Information Systems Faculty Publications and Presentations

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Boosted by greater demand for convenience and then turbocharged by the coronavirus disease 2019 pandemic, online food delivery (OFD) has witnessed rapid growth over the past several years. Despite such growth, however, it is still unclear how incentives and payoffs of various parties are affected by the three-sidedness of the OFD market, which involves consumers, restaurants, and gig drivers—beyond the traditional two-sided setting. In this paper, we study the OFD platforms’ optimal choices in a competitive setting where the platforms compete on both prices and service quality. Our analysis shows that conventional insights from two-sided platforms do not completely carry over to OFD markets. Specifically, we find that the three-sidedness may either soften or intensify the price competition in the buyer-seller market, consequently altering the subsidizing conditions of OFD platforms. Although two-sided platforms generally get hurt by network effects because of the pressure to induce participation, OFD platforms are able to mitigate such negative impact by flexibly adjusting their service strategies. Yet, OFD platforms may not always be better off by introducing gig labor because additional leverage for competing platforms could lead to a prisoner’s dilemma situation. We show further how the platforms’ pricing and service strategies critically depend on the strength of network effects. With the rising of the gig economy, the question of employment status for gig workers has become an increasingly controversial issue in the United States and elsewhere. We address this by showing that the introduction of minimum wage regulation, although benefiting the gig drivers, may be welfare diminishing to society at large. Our results can thus provide guidance to policy makers seeking a compromise between the interests of gig workers and society as a whole.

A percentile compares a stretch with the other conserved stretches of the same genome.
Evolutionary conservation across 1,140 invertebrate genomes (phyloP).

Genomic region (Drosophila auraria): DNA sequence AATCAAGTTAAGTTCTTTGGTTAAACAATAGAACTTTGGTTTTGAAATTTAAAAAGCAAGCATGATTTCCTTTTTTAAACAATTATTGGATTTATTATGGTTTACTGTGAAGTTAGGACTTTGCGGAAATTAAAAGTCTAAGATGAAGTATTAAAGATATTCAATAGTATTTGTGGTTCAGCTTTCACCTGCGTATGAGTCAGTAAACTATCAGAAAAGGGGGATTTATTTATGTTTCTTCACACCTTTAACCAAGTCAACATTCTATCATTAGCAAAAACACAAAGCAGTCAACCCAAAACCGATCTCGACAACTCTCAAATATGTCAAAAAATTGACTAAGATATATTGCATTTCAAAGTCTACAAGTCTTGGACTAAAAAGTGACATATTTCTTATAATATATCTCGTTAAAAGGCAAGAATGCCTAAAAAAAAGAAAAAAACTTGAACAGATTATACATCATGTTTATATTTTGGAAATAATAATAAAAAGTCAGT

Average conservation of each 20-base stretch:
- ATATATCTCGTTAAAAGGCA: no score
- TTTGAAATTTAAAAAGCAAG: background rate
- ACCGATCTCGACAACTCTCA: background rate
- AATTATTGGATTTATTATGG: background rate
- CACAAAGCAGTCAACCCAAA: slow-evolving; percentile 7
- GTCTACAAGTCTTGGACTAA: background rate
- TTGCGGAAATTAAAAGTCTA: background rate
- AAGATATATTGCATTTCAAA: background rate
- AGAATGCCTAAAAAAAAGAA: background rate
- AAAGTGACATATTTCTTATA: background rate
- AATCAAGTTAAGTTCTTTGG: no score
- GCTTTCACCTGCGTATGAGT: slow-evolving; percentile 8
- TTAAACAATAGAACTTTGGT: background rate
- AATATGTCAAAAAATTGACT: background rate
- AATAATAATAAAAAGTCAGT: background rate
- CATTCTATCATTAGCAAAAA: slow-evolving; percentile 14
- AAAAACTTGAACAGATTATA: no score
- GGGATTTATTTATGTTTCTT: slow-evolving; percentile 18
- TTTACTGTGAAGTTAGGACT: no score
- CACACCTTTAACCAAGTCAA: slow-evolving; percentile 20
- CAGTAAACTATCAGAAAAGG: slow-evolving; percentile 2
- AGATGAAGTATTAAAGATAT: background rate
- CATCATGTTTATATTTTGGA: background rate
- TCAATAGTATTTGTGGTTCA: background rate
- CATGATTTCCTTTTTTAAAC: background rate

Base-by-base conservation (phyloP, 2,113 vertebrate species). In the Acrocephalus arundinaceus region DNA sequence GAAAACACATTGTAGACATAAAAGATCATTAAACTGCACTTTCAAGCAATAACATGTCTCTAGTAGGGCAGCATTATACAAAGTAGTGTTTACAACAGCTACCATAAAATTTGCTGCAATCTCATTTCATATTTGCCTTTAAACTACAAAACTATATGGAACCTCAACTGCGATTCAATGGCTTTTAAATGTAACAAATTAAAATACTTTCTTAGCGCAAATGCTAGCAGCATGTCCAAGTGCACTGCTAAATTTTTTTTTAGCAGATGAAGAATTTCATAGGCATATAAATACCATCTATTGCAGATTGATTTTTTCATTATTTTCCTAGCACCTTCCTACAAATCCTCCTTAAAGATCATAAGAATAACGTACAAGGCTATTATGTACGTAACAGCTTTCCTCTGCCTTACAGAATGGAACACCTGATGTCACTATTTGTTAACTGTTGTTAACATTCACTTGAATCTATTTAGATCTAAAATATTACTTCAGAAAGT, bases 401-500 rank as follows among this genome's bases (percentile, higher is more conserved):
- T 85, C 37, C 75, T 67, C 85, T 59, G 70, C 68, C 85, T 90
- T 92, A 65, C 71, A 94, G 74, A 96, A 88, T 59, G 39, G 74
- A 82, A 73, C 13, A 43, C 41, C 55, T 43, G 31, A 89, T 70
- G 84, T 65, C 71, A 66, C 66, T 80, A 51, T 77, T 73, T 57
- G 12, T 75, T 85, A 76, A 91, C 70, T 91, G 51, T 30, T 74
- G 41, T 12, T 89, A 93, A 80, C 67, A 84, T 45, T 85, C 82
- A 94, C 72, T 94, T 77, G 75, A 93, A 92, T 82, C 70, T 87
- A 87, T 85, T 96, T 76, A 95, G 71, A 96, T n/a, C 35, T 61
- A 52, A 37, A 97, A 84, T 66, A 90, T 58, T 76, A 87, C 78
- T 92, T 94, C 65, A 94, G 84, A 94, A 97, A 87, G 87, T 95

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Information Systems Research



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